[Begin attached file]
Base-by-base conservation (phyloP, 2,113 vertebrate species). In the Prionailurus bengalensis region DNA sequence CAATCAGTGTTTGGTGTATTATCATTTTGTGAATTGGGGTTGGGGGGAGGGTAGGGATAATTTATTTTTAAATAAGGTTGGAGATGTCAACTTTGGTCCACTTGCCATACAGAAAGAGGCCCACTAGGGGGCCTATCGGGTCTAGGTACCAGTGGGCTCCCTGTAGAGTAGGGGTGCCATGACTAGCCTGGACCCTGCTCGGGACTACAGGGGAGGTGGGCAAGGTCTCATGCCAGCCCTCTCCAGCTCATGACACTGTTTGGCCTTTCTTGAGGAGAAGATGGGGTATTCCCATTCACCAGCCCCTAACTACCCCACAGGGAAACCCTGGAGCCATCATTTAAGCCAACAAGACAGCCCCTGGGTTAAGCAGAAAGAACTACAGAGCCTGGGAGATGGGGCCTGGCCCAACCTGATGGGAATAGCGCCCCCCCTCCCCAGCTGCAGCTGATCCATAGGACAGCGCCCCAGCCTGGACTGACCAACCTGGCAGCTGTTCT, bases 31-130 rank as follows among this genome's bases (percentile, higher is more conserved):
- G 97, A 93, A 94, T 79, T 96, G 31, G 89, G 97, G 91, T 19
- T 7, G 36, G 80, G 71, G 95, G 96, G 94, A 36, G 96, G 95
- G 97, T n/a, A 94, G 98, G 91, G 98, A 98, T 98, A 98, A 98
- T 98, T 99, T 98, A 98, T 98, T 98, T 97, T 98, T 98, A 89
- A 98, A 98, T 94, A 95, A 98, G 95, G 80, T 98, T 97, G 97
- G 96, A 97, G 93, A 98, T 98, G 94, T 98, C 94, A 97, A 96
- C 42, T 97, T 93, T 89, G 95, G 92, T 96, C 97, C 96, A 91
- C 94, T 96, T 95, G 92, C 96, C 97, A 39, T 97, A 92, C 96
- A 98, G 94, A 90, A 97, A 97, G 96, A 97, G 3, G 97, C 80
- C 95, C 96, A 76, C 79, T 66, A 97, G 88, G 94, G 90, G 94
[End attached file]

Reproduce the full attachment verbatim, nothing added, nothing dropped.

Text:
Base-by-base conservation (phyloP, 2,113 vertebrate species). In the Prionailurus bengalensis region DNA sequence CAATCAGTGTTTGGTGTATTATCATTTTGTGAATTGGGGTTGGGGGGAGGGTAGGGATAATTTATTTTTAAATAAGGTTGGAGATGTCAACTTTGGTCCACTTGCCATACAGAAAGAGGCCCACTAGGGGGCCTATCGGGTCTAGGTACCAGTGGGCTCCCTGTAGAGTAGGGGTGCCATGACTAGCCTGGACCCTGCTCGGGACTACAGGGGAGGTGGGCAAGGTCTCATGCCAGCCCTCTCCAGCTCATGACACTGTTTGGCCTTTCTTGAGGAGAAGATGGGGTATTCCCATTCACCAGCCCCTAACTACCCCACAGGGAAACCCTGGAGCCATCATTTAAGCCAACAAGACAGCCCCTGGGTTAAGCAGAAAGAACTACAGAGCCTGGGAGATGGGGCCTGGCCCAACCTGATGGGAATAGCGCCCCCCCTCCCCAGCTGCAGCTGATCCATAGGACAGCGCCCCAGCCTGGACTGACCAACCTGGCAGCTGTTCT, bases 31-130 rank as follows among this genome's bases (percentile, higher is more conserved):
- G 97, A 93, A 94, T 79, T 96, G 31, G 89, G 97, G 91, T 19
- T 7, G 36, G 80, G 71, G 95, G 96, G 94, A 36, G 96, G 95
- G 97, T n/a, A 94, G 98, G 91, G 98, A 98, T 98, A 98, A 98
- T 98, T 99, T 98, A 98, T 98, T 98, T 97, T 98, T 98, A 89
- A 98, A 98, T 94, A 95, A 98, G 95, G 80, T 98, T 97, G 97
- G 96, A 97, G 93, A 98, T 98, G 94, T 98, C 94, A 97, A 96
- C 42, T 97, T 93, T 89, G 95, G 92, T 96, C 97, C 96, A 91
- C 94, T 96, T 95, G 92, C 96, C 97, A 39, T 97, A 92, C 96
- A 98, G 94, A 90, A 97, A 97, G 96, A 97, G 3, G 97, C 80
- C 95, C 96, A 76, C 79, T 66, A 97, G 88, G 94, G 90, G 94